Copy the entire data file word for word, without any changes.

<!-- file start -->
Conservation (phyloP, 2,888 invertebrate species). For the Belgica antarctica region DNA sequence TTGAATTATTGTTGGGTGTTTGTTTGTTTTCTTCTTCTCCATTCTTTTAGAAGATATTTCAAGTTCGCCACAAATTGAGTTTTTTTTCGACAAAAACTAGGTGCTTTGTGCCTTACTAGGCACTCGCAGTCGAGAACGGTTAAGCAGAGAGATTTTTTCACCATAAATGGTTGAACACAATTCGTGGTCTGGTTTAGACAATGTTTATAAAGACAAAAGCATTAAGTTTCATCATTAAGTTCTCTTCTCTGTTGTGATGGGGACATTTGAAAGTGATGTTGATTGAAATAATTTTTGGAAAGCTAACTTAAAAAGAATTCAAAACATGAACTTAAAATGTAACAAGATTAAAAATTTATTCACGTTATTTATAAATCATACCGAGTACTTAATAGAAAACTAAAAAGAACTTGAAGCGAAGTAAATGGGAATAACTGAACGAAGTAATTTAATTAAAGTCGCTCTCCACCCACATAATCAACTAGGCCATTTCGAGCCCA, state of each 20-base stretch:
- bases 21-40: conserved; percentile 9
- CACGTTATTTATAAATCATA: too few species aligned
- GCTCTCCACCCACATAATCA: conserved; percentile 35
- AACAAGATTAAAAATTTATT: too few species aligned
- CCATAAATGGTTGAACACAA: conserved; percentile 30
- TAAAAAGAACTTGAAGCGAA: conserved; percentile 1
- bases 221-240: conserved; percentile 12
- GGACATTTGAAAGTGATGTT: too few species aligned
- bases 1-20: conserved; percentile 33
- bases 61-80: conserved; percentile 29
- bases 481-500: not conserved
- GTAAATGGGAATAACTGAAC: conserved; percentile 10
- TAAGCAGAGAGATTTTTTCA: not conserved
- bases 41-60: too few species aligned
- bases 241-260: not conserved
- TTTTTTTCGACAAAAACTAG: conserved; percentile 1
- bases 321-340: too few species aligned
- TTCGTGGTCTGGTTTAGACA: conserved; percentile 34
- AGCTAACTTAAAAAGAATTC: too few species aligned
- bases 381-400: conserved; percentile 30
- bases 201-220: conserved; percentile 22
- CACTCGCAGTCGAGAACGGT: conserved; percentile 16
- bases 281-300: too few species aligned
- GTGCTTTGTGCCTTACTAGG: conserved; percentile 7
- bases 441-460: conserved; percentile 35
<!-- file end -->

Conservation (phyloP, 2,888 invertebrate species). For the Belgica antarctica region DNA sequence TTGAATTATTGTTGGGTGTTTGTTTGTTTTCTTCTTCTCCATTCTTTTAGAAGATATTTCAAGTTCGCCACAAATTGAGTTTTTTTTCGACAAAAACTAGGTGCTTTGTGCCTTACTAGGCACTCGCAGTCGAGAACGGTTAAGCAGAGAGATTTTTTCACCATAAATGGTTGAACACAATTCGTGGTCTGGTTTAGACAATGTTTATAAAGACAAAAGCATTAAGTTTCATCATTAAGTTCTCTTCTCTGTTGTGATGGGGACATTTGAAAGTGATGTTGATTGAAATAATTTTTGGAAAGCTAACTTAAAAAGAATTCAAAACATGAACTTAAAATGTAACAAGATTAAAAATTTATTCACGTTATTTATAAATCATACCGAGTACTTAATAGAAAACTAAAAAGAACTTGAAGCGAAGTAAATGGGAATAACTGAACGAAGTAATTTAATTAAAGTCGCTCTCCACCCACATAATCAACTAGGCCATTTCGAGCCCA, state of each 20-base stretch:
- bases 21-40: conserved; percentile 9
- CACGTTATTTATAAATCATA: too few species aligned
- GCTCTCCACCCACATAATCA: conserved; percentile 35
- AACAAGATTAAAAATTTATT: too few species aligned
- CCATAAATGGTTGAACACAA: conserved; percentile 30
- TAAAAAGAACTTGAAGCGAA: conserved; percentile 1
- bases 221-240: conserved; percentile 12
- GGACATTTGAAAGTGATGTT: too few species aligned
- bases 1-20: conserved; percentile 33
- bases 61-80: conserved; percentile 29
- bases 481-500: not conserved
- GTAAATGGGAATAACTGAAC: conserved; percentile 10
- TAAGCAGAGAGATTTTTTCA: not conserved
- bases 41-60: too few species aligned
- bases 241-260: not conserved
- TTTTTTTCGACAAAAACTAG: conserved; percentile 1
- bases 321-340: too few species aligned
- TTCGTGGTCTGGTTTAGACA: conserved; percentile 34
- AGCTAACTTAAAAAGAATTC: too few species aligned
- bases 381-400: conserved; percentile 30
- bases 201-220: conserved; percentile 22
- CACTCGCAGTCGAGAACGGT: conserved; percentile 16
- bases 281-300: too few species aligned
- GTGCTTTGTGCCTTACTAGG: conserved; percentile 7
- bases 441-460: conserved; percentile 35